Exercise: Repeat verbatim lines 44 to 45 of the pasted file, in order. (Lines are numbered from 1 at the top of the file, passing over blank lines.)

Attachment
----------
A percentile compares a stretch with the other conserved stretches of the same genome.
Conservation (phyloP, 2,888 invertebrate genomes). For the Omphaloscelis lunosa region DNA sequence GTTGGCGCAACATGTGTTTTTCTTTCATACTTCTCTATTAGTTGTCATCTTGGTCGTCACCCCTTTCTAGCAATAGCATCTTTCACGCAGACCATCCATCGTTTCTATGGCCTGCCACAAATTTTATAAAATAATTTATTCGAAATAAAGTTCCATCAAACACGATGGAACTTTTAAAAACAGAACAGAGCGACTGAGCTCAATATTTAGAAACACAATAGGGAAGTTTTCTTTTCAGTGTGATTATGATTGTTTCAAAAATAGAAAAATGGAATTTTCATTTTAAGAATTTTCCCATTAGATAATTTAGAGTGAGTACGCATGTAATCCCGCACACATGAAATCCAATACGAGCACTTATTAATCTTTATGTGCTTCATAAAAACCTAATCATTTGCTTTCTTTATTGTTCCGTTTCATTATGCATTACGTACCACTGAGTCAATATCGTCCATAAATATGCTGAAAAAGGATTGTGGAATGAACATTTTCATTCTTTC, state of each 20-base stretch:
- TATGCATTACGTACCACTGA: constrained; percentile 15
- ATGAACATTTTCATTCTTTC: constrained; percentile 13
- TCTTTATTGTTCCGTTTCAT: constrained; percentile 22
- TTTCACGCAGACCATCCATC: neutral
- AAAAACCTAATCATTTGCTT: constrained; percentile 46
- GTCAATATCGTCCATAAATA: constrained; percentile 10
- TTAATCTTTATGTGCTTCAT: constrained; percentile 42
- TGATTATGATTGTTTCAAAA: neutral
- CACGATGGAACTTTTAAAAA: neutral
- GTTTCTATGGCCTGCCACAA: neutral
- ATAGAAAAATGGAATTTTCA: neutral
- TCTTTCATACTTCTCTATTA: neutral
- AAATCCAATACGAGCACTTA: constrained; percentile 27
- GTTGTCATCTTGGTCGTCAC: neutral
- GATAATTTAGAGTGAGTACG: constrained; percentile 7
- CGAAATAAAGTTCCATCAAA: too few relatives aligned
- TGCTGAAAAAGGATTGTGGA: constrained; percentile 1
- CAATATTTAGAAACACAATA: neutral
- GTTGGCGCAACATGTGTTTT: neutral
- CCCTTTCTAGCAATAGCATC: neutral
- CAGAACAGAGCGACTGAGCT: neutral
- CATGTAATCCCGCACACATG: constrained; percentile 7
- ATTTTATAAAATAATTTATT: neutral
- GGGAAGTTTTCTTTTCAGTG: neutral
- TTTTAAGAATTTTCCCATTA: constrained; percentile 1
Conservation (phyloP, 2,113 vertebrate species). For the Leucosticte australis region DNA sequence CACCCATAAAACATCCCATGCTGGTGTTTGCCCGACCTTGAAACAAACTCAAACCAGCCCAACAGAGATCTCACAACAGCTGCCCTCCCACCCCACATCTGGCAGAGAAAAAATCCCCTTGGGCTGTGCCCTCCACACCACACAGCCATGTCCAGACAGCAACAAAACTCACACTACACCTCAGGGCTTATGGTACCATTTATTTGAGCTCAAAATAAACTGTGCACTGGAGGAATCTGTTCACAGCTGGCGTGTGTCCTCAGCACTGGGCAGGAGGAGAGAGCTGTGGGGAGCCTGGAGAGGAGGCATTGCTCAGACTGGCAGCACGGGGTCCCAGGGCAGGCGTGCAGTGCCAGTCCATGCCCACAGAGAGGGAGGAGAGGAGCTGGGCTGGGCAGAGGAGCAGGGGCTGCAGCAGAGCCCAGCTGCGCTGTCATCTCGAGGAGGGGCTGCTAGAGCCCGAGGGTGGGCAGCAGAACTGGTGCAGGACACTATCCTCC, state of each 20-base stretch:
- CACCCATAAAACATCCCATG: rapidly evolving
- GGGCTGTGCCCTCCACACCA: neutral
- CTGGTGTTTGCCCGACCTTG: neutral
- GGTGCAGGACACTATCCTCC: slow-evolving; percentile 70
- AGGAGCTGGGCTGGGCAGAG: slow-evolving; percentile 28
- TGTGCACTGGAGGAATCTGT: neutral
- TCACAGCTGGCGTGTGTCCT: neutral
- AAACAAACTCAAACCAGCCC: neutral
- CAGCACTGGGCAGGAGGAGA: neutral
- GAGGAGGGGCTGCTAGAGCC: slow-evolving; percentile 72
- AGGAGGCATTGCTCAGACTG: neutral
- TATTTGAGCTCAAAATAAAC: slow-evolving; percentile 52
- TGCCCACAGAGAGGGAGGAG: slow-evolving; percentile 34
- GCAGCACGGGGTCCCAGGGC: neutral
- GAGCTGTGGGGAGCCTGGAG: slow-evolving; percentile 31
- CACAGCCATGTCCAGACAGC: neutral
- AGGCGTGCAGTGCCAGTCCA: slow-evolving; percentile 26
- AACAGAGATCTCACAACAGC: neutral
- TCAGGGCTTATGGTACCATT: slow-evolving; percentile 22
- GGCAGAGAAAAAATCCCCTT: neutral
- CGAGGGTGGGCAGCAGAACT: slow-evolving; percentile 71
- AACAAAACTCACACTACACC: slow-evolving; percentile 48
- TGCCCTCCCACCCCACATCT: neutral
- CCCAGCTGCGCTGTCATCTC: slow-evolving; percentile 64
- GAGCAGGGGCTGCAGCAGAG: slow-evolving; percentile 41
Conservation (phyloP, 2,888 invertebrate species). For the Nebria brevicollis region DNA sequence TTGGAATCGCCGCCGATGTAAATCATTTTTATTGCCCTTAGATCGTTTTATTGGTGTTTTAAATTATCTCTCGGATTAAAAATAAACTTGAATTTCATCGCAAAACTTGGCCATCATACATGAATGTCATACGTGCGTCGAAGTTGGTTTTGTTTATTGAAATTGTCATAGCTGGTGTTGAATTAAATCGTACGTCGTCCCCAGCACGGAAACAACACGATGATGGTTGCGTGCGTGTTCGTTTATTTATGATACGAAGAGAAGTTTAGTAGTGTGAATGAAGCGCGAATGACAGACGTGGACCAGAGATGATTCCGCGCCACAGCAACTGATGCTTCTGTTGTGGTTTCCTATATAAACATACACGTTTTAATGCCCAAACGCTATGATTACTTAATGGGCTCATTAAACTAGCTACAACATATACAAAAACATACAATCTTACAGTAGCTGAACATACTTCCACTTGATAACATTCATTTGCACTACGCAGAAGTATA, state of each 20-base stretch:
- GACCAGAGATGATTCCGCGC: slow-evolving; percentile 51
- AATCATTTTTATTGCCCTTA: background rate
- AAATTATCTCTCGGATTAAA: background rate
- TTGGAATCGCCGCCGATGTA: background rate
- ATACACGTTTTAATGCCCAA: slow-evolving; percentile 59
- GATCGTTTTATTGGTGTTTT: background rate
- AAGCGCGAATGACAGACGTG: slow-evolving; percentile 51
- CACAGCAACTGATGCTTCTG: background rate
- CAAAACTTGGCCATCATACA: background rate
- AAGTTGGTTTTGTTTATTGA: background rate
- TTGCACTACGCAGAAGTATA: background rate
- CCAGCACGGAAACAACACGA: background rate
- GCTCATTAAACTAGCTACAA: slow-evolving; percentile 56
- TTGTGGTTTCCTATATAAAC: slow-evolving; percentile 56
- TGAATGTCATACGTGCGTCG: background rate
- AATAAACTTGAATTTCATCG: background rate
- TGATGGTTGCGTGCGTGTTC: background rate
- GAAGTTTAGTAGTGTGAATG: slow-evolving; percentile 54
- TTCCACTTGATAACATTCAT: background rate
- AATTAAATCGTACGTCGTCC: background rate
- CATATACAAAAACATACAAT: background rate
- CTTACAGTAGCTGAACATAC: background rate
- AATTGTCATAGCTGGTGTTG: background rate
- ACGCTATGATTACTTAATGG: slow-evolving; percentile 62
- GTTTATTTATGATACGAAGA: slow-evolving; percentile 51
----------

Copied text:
- CACAGCCATGTCCAGACAGC: neutral
- AGGCGTGCAGTGCCAGTCCA: slow-evolving; percentile 26